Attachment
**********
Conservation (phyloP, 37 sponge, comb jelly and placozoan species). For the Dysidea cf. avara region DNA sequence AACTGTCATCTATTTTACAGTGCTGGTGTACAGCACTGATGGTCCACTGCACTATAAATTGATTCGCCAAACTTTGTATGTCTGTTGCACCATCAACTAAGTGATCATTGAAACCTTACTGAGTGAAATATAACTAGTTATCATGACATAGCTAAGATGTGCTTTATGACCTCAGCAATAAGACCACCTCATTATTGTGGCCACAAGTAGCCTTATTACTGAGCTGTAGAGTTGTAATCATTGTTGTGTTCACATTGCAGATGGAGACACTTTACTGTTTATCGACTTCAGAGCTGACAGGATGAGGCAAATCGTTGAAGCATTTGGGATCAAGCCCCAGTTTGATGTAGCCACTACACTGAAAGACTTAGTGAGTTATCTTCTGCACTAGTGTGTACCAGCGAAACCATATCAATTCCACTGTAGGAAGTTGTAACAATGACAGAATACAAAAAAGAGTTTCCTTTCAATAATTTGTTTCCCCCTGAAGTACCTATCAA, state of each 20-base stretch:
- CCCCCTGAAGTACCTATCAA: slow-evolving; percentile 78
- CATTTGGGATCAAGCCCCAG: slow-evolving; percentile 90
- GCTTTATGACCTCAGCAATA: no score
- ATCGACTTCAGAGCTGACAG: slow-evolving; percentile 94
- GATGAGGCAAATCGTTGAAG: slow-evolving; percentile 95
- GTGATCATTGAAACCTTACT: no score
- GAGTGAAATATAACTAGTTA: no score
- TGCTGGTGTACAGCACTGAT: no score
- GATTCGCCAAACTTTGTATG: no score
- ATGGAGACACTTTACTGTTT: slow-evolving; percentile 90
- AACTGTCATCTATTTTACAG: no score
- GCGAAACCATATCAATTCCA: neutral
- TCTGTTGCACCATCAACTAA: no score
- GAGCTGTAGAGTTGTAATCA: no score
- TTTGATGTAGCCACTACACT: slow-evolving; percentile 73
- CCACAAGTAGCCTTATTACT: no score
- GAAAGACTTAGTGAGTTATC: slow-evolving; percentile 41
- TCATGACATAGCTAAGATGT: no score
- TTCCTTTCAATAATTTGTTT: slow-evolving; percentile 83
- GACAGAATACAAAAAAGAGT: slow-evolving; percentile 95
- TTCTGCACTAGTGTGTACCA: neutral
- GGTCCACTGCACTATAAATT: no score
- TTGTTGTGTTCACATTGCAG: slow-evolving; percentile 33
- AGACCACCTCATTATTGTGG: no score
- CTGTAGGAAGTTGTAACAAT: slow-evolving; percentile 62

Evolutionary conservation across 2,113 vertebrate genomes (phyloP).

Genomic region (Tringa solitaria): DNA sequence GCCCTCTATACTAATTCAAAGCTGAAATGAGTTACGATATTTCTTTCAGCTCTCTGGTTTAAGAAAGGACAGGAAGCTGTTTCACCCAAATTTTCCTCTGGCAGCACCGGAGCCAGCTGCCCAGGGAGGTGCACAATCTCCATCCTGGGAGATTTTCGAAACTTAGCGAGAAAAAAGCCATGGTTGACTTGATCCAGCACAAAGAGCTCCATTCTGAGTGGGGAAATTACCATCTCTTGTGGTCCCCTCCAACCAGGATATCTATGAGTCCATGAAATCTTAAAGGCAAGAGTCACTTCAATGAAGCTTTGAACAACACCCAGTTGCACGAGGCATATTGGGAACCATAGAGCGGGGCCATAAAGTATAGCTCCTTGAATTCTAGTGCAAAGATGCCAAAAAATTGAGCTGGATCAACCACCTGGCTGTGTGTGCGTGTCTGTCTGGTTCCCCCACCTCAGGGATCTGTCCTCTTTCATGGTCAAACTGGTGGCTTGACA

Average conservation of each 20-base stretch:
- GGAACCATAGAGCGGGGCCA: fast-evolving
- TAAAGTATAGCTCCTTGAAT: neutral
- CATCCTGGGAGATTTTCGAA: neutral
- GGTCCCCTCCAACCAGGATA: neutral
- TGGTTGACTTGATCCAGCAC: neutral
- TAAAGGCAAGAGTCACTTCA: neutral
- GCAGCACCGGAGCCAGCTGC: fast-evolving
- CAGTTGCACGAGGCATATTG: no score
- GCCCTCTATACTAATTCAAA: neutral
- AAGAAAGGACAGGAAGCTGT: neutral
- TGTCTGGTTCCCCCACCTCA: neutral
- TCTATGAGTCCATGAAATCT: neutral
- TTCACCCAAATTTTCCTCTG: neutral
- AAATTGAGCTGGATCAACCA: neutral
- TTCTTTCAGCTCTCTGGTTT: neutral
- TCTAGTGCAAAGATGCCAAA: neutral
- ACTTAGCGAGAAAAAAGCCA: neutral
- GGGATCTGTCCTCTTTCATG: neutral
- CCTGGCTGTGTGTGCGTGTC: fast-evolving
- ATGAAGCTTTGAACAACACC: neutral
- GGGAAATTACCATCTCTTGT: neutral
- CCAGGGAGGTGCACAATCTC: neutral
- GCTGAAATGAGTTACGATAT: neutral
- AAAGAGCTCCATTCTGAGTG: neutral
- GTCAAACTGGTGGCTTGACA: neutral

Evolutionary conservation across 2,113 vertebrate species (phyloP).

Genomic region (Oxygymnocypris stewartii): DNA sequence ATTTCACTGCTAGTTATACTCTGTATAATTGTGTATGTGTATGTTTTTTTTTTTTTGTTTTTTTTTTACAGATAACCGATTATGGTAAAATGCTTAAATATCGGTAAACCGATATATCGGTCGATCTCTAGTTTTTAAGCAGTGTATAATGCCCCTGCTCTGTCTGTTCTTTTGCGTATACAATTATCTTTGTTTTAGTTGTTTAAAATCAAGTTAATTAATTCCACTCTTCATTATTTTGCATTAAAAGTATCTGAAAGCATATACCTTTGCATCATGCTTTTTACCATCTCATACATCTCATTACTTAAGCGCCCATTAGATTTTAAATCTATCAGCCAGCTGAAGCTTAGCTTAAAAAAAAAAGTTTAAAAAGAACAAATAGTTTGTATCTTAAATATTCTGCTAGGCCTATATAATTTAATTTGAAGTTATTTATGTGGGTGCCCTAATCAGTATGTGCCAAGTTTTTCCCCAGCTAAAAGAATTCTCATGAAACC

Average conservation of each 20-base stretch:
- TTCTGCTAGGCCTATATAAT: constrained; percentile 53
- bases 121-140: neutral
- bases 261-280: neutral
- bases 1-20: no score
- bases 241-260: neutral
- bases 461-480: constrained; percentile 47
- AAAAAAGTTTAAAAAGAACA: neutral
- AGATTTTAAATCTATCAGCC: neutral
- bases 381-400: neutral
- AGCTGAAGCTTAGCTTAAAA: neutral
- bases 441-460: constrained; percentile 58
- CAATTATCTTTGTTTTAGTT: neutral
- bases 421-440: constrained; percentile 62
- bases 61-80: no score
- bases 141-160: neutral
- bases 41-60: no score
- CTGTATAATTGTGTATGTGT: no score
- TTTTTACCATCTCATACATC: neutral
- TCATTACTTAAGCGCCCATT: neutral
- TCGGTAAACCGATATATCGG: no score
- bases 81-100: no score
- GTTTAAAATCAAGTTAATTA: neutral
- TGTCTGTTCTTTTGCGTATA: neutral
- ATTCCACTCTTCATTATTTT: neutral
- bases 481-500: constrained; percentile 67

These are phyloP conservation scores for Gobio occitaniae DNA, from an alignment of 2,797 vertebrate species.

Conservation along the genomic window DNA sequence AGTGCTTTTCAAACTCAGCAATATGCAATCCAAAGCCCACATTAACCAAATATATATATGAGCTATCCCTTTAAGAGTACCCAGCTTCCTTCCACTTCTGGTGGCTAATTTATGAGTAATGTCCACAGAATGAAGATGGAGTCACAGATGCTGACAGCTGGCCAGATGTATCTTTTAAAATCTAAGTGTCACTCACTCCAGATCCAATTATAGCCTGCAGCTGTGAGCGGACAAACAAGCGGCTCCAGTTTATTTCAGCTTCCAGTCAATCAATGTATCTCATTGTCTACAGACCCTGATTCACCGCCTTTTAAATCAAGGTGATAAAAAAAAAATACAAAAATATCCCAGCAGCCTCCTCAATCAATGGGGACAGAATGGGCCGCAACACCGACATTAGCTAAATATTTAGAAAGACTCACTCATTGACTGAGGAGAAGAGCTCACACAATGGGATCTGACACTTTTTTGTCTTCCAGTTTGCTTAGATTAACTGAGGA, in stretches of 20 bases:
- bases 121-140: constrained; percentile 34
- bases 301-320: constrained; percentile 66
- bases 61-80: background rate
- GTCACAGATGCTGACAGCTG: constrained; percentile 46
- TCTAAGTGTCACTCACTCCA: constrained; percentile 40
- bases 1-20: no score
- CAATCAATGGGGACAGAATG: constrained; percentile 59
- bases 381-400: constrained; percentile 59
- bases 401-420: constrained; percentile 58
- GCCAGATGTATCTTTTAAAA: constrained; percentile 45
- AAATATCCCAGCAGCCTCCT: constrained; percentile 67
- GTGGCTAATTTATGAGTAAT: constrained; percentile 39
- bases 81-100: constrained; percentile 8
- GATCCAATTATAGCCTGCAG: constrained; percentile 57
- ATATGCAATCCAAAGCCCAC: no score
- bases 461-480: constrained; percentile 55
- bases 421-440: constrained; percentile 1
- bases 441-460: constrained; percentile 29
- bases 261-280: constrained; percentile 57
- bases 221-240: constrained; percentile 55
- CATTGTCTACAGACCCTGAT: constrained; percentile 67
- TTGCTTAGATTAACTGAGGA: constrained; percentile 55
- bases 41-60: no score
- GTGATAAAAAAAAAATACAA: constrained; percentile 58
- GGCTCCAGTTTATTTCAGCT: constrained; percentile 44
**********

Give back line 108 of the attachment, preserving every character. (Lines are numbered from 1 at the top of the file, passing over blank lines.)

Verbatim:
- GTGATAAAAAAAAAATACAA: constrained; percentile 58